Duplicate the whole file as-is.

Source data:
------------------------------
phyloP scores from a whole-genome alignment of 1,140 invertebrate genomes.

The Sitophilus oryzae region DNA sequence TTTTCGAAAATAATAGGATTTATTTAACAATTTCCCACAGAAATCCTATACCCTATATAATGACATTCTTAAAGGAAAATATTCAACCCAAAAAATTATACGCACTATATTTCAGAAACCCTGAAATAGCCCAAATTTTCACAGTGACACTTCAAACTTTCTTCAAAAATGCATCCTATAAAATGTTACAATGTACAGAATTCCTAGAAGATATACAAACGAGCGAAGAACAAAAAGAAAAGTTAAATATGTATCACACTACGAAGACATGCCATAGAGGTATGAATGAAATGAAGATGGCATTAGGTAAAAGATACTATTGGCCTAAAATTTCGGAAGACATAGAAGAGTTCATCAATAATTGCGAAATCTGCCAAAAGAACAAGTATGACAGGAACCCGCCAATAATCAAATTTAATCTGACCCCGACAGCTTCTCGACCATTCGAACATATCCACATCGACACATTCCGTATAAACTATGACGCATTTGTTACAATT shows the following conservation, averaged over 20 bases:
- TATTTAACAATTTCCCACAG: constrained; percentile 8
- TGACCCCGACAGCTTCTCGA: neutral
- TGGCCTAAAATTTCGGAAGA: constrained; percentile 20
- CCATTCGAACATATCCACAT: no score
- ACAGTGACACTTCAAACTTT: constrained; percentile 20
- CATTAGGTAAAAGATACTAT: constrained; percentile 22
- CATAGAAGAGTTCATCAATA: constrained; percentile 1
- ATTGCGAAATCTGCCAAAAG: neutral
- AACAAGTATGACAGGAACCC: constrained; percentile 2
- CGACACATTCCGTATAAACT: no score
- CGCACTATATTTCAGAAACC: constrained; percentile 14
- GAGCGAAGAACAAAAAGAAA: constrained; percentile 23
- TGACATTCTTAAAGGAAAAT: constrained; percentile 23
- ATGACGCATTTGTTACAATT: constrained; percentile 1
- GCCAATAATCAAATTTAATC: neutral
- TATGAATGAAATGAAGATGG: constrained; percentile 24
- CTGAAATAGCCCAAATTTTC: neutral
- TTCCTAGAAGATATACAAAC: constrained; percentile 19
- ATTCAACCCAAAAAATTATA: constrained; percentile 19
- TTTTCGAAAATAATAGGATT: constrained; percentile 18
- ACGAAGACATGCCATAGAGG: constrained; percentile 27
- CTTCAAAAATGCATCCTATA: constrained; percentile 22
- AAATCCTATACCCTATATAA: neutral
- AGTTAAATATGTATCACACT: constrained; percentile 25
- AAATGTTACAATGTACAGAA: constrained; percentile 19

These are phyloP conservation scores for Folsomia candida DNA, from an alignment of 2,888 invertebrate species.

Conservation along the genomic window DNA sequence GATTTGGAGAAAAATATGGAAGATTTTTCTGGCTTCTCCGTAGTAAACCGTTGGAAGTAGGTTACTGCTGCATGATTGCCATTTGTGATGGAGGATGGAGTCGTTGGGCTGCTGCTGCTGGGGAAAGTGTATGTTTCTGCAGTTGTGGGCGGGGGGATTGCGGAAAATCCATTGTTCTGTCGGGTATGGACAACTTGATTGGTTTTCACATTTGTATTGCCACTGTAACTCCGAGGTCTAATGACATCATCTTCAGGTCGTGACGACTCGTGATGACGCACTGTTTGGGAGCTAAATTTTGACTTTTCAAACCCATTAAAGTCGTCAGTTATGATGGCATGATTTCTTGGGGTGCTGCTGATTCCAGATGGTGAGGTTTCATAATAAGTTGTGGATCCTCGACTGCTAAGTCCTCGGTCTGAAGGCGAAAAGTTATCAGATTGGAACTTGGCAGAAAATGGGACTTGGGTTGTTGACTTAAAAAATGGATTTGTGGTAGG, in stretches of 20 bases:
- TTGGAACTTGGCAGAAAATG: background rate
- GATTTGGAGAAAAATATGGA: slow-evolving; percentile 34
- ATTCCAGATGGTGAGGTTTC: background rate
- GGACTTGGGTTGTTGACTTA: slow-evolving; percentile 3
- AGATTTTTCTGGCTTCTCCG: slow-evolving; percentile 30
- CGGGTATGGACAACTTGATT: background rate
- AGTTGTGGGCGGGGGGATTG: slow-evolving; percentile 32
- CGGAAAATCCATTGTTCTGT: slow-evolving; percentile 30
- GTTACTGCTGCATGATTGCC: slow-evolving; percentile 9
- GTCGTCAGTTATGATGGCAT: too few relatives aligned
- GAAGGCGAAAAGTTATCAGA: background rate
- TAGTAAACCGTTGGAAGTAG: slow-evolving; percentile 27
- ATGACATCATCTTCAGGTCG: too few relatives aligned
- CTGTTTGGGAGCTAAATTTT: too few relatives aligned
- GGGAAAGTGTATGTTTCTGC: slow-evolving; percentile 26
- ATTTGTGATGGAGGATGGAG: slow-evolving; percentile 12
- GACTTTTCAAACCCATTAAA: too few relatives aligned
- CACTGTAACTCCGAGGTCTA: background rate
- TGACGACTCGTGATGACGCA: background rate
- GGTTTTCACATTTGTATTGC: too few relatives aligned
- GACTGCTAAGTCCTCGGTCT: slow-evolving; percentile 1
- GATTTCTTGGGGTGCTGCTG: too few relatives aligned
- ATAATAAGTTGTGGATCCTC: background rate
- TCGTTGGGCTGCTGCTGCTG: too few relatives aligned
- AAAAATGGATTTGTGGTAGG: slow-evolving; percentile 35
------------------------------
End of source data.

phyloP scores from a whole-genome alignment of 1,140 invertebrate genomes.

The Sitophilus oryzae region DNA sequence TTTTCGAAAATAATAGGATTTATTTAACAATTTCCCACAGAAATCCTATACCCTATATAATGACATTCTTAAAGGAAAATATTCAACCCAAAAAATTATACGCACTATATTTCAGAAACCCTGAAATAGCCCAAATTTTCACAGTGACACTTCAAACTTTCTTCAAAAATGCATCCTATAAAATGTTACAATGTACAGAATTCCTAGAAGATATACAAACGAGCGAAGAACAAAAAGAAAAGTTAAATATGTATCACACTACGAAGACATGCCATAGAGGTATGAATGAAATGAAGATGGCATTAGGTAAAAGATACTATTGGCCTAAAATTTCGGAAGACATAGAAGAGTTCATCAATAATTGCGAAATCTGCCAAAAGAACAAGTATGACAGGAACCCGCCAATAATCAAATTTAATCTGACCCCGACAGCTTCTCGACCATTCGAACATATCCACATCGACACATTCCGTATAAACTATGACGCATTTGTTACAATT shows the following conservation, averaged over 20 bases:
- TATTTAACAATTTCCCACAG: constrained; percentile 8
- TGACCCCGACAGCTTCTCGA: neutral
- TGGCCTAAAATTTCGGAAGA: constrained; percentile 20
- CCATTCGAACATATCCACAT: no score
- ACAGTGACACTTCAAACTTT: constrained; percentile 20
- CATTAGGTAAAAGATACTAT: constrained; percentile 22
- CATAGAAGAGTTCATCAATA: constrained; percentile 1
- ATTGCGAAATCTGCCAAAAG: neutral
- AACAAGTATGACAGGAACCC: constrained; percentile 2
- CGACACATTCCGTATAAACT: no score
- CGCACTATATTTCAGAAACC: constrained; percentile 14
- GAGCGAAGAACAAAAAGAAA: constrained; percentile 23
- TGACATTCTTAAAGGAAAAT: constrained; percentile 23
- ATGACGCATTTGTTACAATT: constrained; percentile 1
- GCCAATAATCAAATTTAATC: neutral
- TATGAATGAAATGAAGATGG: constrained; percentile 24
- CTGAAATAGCCCAAATTTTC: neutral
- TTCCTAGAAGATATACAAAC: constrained; percentile 19
- ATTCAACCCAAAAAATTATA: constrained; percentile 19
- TTTTCGAAAATAATAGGATT: constrained; percentile 18
- ACGAAGACATGCCATAGAGG: constrained; percentile 27
- CTTCAAAAATGCATCCTATA: constrained; percentile 22
- AAATCCTATACCCTATATAA: neutral
- AGTTAAATATGTATCACACT: constrained; percentile 25
- AAATGTTACAATGTACAGAA: constrained; percentile 19

These are phyloP conservation scores for Folsomia candida DNA, from an alignment of 2,888 invertebrate species.

Conservation along the genomic window DNA sequence GATTTGGAGAAAAATATGGAAGATTTTTCTGGCTTCTCCGTAGTAAACCGTTGGAAGTAGGTTACTGCTGCATGATTGCCATTTGTGATGGAGGATGGAGTCGTTGGGCTGCTGCTGCTGGGGAAAGTGTATGTTTCTGCAGTTGTGGGCGGGGGGATTGCGGAAAATCCATTGTTCTGTCGGGTATGGACAACTTGATTGGTTTTCACATTTGTATTGCCACTGTAACTCCGAGGTCTAATGACATCATCTTCAGGTCGTGACGACTCGTGATGACGCACTGTTTGGGAGCTAAATTTTGACTTTTCAAACCCATTAAAGTCGTCAGTTATGATGGCATGATTTCTTGGGGTGCTGCTGATTCCAGATGGTGAGGTTTCATAATAAGTTGTGGATCCTCGACTGCTAAGTCCTCGGTCTGAAGGCGAAAAGTTATCAGATTGGAACTTGGCAGAAAATGGGACTTGGGTTGTTGACTTAAAAAATGGATTTGTGGTAGG, in stretches of 20 bases:
- TTGGAACTTGGCAGAAAATG: background rate
- GATTTGGAGAAAAATATGGA: slow-evolving; percentile 34
- ATTCCAGATGGTGAGGTTTC: background rate
- GGACTTGGGTTGTTGACTTA: slow-evolving; percentile 3
- AGATTTTTCTGGCTTCTCCG: slow-evolving; percentile 30
- CGGGTATGGACAACTTGATT: background rate
- AGTTGTGGGCGGGGGGATTG: slow-evolving; percentile 32
- CGGAAAATCCATTGTTCTGT: slow-evolving; percentile 30
- GTTACTGCTGCATGATTGCC: slow-evolving; percentile 9
- GTCGTCAGTTATGATGGCAT: too few relatives aligned
- GAAGGCGAAAAGTTATCAGA: background rate
- TAGTAAACCGTTGGAAGTAG: slow-evolving; percentile 27
- ATGACATCATCTTCAGGTCG: too few relatives aligned
- CTGTTTGGGAGCTAAATTTT: too few relatives aligned
- GGGAAAGTGTATGTTTCTGC: slow-evolving; percentile 26
- ATTTGTGATGGAGGATGGAG: slow-evolving; percentile 12
- GACTTTTCAAACCCATTAAA: too few relatives aligned
- CACTGTAACTCCGAGGTCTA: background rate
- TGACGACTCGTGATGACGCA: background rate
- GGTTTTCACATTTGTATTGC: too few relatives aligned
- GACTGCTAAGTCCTCGGTCT: slow-evolving; percentile 1
- GATTTCTTGGGGTGCTGCTG: too few relatives aligned
- ATAATAAGTTGTGGATCCTC: background rate
- TCGTTGGGCTGCTGCTGCTG: too few relatives aligned
- AAAAATGGATTTGTGGTAGG: slow-evolving; percentile 35